Deborah Swift's Reviews > The Unlikely Pilgrimage of Harold Fry

The Unlikely Pilgrimage of Harold Fry by Rachel Joyce
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Dec 31, 2011

really liked it

I loved the premise of this book, that a man could just decide one day, whilst out to post a letter, to keep walking away from his life. Ostensibly he is on a mercy mission to a former colleague who is terminally ill with cancer, but the journey is more than that, as is suggested by the title. It is an old man's journey to find himself. Harold Fry is ill-equipped for such a journey as clad only in his deck-shoes he sets off to walk from Devon to Berwick-upon Tweed - the length of England. Inevitably, in exploring his country on foot he finds a simpler, less packaged life at odds with that of his wife and neighbours.

What has happened in his life before this decision gradually unravels before the reader; his failing marriage and a tragic inability to communicate with his work-mates or his son, plus his lack of understanding of himself.

All this is excellently done, the major characters are intriguing and the staleness of a life without change is well-drawn. I enjoyed particularly his wife's reaction to the enterprise - her gradual warming to her husband's mission was subtly and delicately done.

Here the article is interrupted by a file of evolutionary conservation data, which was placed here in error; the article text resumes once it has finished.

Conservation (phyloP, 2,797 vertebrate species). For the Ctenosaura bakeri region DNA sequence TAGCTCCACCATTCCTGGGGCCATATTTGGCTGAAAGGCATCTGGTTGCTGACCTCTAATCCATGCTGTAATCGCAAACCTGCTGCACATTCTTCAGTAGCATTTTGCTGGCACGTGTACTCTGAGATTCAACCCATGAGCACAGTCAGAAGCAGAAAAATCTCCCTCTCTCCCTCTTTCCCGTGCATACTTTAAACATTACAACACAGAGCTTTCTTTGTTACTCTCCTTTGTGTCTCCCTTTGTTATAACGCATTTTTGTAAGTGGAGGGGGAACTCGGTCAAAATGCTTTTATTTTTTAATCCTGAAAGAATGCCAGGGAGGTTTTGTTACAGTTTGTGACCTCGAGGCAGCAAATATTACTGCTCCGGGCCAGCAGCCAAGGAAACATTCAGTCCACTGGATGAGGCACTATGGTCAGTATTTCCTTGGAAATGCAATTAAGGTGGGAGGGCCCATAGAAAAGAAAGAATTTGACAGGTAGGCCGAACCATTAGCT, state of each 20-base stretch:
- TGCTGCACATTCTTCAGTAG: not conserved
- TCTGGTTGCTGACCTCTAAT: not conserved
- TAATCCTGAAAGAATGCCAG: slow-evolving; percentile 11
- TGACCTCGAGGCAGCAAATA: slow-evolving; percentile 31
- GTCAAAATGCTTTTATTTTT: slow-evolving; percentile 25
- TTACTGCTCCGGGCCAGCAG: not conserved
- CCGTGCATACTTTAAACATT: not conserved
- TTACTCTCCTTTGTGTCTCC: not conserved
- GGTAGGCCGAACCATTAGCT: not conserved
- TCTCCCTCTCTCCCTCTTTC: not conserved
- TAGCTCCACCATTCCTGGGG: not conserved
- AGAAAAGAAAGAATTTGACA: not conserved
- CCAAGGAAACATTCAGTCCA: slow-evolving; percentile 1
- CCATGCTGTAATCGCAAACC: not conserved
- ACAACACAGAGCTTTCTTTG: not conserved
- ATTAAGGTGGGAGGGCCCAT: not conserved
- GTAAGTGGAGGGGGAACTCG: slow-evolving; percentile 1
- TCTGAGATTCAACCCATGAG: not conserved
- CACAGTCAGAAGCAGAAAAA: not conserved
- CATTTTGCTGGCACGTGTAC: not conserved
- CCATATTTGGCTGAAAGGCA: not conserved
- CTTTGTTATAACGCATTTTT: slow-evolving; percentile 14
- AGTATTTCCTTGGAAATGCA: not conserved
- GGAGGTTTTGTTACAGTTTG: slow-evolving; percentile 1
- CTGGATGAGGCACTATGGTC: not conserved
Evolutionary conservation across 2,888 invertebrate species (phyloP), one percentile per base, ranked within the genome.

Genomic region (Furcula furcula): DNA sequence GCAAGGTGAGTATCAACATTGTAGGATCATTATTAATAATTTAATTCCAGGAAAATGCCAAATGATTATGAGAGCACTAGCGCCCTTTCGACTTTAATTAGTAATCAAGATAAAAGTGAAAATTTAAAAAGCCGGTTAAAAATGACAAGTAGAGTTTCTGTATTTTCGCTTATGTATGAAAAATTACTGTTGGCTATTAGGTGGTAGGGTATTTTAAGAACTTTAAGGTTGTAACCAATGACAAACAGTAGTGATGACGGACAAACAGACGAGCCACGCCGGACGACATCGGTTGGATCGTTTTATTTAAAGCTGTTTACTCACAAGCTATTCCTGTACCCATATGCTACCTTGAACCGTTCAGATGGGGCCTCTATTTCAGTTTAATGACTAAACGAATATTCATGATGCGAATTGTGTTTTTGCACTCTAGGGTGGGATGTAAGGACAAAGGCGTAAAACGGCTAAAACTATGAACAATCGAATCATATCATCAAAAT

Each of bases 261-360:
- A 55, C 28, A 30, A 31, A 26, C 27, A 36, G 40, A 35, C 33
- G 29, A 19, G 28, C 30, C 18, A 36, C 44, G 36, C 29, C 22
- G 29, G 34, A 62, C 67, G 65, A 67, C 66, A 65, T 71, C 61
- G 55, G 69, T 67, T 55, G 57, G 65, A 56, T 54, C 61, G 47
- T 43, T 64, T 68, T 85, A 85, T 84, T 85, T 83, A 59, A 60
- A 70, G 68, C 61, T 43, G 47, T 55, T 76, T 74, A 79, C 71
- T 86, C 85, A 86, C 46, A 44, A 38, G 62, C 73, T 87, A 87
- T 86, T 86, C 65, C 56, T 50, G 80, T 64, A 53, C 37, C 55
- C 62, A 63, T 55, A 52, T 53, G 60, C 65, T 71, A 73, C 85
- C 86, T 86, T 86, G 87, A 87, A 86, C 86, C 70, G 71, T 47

So why only four stars? Where I felt it slipped a little was in the characterisation of the entourage that developed around Harold in the latter pages of the book. These characters became more stereotypical and less believable and weakened what was otherwise an excellent read.
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Comments (showing 1-2 of 2) (2 new)

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Sammyjo I must agree with you about "the pilgrims". They were distracting and annoying. I wanted to read right into the story somehow, grab Harold by the tie and tell him to quit being bullied! It irritated me and seemed out of character for the rest of the book.

Having said that, I believe Harold was the kind of character who would most certainly behave just as he did. It was annoying but at least the character didn't fully weaken as a result.


Kathy I enjoyed your review and your slant on the pilgrims--through their annoyance they offered a contrast for further exemplifying Harold's simple and overly "English" personality . One might even be able to say that by "walking away from his life"--he ultimately stepped more fully into it.


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